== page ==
Coping mechanisms used by women in an attempt to avoid symptoms of chronic radiation enteritis

J C Abayomi, J Kirwan, A F Hackett

Research output: Contribution to journalArticle (journal)peer-review

9 Citations (Scopus)


BACKGROUND: Approximately 12,000 individuals undergo pelvic radiotherapy in the UK every year and up to 50% may develop symptoms of chronic radiation enteritis (CRE). Health professionals often give inappropriate dietary advice to patients in an attempt to avoid CRE symptoms, such as avoiding fibre, despite a lack of evidence to support this. METHODS: The present study aimed to explore dietary advice and changes made to the diet by women treated with pelvic radiotherapy. A questionnaire was distributed to 117 women attending Liverpool Women's Hospital, exploring symptoms of CRE and asking questions about diet and medication advice received, as well as changes made to the diet. RESULTS: Ninety-five (87.2%) women completed the questionnaire and 47% had changed their diet. No significant relationship was observed between receiving dietary advice and making changes to the diet (P > 0.05), although those advised by a dietitian were more likely to be taking regular anti-diarrhoeal medication (P < 0.05) and those taking regular medication found that it helped most/all of the time (P < 0.001). CONCLUSIONS: CRE sufferers should be dissuaded from unnecessarily restricting their diet, which may result in malnutrition. Regular follow-up screening should lead to the identification of sufferers and the offer of individual advice if necessary.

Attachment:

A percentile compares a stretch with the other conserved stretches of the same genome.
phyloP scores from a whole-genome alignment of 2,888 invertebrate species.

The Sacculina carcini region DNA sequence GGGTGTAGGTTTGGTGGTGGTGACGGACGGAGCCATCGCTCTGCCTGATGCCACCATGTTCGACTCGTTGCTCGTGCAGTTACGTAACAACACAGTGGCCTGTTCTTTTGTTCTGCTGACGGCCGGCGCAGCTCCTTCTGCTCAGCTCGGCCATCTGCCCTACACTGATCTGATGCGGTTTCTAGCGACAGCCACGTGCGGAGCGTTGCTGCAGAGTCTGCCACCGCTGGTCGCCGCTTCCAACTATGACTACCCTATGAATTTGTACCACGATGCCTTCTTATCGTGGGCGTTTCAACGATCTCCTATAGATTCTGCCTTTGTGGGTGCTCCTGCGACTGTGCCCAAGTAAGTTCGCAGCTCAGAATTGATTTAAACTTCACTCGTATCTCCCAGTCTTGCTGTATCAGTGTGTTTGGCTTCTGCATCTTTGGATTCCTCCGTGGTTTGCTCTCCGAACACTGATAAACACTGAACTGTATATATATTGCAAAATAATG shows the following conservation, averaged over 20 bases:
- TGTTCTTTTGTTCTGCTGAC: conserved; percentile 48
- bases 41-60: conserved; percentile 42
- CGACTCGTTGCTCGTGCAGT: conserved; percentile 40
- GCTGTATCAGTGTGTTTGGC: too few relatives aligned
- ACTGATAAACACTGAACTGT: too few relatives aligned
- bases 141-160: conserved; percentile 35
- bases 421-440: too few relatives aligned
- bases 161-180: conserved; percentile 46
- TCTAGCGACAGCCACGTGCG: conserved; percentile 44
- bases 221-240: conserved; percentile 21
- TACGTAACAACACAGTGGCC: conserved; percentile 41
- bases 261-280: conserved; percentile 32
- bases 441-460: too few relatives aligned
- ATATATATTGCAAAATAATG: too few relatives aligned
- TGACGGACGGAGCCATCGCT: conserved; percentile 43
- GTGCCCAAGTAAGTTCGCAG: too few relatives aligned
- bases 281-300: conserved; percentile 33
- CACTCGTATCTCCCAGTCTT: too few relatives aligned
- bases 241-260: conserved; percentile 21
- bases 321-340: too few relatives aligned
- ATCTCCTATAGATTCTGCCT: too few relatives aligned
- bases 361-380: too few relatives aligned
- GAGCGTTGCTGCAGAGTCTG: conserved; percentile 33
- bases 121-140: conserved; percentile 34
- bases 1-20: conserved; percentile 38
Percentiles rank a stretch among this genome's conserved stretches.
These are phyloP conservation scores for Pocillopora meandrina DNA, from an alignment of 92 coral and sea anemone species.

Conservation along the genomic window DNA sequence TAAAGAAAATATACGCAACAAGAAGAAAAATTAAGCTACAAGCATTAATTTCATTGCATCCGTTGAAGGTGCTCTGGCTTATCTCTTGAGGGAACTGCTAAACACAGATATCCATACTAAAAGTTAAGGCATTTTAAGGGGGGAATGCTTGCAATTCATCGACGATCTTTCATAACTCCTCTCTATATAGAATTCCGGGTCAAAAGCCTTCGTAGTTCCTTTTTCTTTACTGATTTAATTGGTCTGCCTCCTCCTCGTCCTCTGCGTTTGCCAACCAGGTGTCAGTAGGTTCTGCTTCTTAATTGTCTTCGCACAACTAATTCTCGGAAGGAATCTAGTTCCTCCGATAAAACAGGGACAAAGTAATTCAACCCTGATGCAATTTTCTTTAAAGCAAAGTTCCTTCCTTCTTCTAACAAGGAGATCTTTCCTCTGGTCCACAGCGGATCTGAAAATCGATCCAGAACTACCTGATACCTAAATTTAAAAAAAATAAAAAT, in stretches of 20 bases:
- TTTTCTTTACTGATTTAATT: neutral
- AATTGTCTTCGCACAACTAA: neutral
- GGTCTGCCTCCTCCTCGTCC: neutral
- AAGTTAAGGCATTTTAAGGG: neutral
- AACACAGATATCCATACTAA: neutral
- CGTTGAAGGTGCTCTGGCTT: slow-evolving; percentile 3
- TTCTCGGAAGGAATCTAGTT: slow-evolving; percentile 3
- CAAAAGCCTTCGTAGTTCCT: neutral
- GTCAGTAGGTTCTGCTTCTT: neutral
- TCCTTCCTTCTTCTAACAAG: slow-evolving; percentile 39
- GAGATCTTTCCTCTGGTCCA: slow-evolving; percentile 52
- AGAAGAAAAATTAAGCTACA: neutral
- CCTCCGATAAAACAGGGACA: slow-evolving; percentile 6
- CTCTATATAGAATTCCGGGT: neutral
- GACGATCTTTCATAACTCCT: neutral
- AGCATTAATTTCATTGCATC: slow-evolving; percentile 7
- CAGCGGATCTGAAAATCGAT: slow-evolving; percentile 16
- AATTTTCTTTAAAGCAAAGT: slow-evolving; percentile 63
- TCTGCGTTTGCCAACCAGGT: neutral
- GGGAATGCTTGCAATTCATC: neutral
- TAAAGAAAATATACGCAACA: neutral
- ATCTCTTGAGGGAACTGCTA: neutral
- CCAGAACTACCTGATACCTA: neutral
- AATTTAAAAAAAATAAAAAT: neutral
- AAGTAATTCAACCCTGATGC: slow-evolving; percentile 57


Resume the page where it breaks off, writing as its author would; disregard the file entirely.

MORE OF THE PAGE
Original languageEnglish
Pages (from-to)310-316
Number of pages7
JournalJournal of Human Nutrition and Dietetics
Issue number4
Publication statusPublished - 31 Aug 2009


  • Choice Behavior
  • Chronic Disease
  • Diarrhea/drug therapy
  • Diet
  • Diet Surveys
  • Female
  • Gastroenteritis/diet therapy
  • Humans
  • Neoplasms/complications
  • Patient Education as Topic
  • Radiotherapy/adverse effects
  • Self Care


Dive into the research topics of 'Coping mechanisms used by women in an attempt to avoid symptoms of chronic radiation enteritis'. Together they form a unique fingerprint.

Cite this